First of all, thank you for joining our expert Q&A. You are one of the mystical research groups out there. And we are very excited to have you in ANY.RUN Blog.
Could you tell us more about the group? What is nao_sec? We guess that Sec is for security, but what about Nao? What does it stand for?
nao_sec: nao_sec is a combination of “Nao Tomori” and “Security.” Our roots are in a CTF team called “Team TomoriNao,” which was composed of members who loved the heroine of the Japanese anime “Charlotte,” “Nao Tomori.” Team TomoriNao is no longer active, but nao_sec is a branch of Team TomoriNao.
nao_sec consists of 4 specialists: two researchers, an analyst, and a developer. How was your team created? And why do you сall yourself, independent group?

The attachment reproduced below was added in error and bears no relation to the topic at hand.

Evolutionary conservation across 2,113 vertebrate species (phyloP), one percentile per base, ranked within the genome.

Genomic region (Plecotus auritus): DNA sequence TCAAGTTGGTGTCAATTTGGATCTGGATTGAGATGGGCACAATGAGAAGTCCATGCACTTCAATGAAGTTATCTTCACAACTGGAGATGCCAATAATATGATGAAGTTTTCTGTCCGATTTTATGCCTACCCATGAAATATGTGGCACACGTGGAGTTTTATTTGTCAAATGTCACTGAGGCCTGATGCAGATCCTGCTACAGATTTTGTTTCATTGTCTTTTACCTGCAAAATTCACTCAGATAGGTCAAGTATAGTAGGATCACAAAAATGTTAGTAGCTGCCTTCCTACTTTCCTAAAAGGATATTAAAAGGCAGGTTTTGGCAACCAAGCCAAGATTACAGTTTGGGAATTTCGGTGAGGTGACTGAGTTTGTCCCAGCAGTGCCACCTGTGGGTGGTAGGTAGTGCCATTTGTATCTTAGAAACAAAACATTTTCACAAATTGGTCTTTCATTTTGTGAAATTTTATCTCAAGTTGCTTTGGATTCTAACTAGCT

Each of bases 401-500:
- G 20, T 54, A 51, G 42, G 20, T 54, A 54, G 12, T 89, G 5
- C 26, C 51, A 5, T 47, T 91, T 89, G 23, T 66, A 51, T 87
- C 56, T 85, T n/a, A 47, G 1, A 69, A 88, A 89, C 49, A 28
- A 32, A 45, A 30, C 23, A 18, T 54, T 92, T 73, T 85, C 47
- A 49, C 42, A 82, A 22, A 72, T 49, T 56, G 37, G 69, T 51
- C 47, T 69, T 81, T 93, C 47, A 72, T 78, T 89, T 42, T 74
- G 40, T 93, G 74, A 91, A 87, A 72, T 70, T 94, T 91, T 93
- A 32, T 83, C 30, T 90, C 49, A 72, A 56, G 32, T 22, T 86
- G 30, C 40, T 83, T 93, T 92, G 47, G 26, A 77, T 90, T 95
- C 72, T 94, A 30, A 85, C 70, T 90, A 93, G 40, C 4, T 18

nao_sec: Initially, nao_sec was a Twitter account created by kkrnt to pass the time during university spring vacation. His university research topic was countermeasures against Drive-by Download attacks, and he used it to gather and disseminate threat information. Later, his friends began to support his activities and joined the team. nao_sec was a hobby for students.
Today, all of us work for our respective companies, but nao_sec’s activities are still independent from them. By keeping our distance from all companies, we are free to do what we do.
Being free is the highest priority for us.Chief Researcher of nao_sec
You are famous for detecting new malware cases. How do you look for them? And what samples do you find interesting?
nao_sec: Our area of interest is not wide. We focus on targeted attacks in East Asia and web-based malware-related attacks. And we love the brand new. We spend a lot of time on interesting discoveries. We especially like Public Submissions on ANY.RUN. We use various search filters to narrow down what is of interest to us.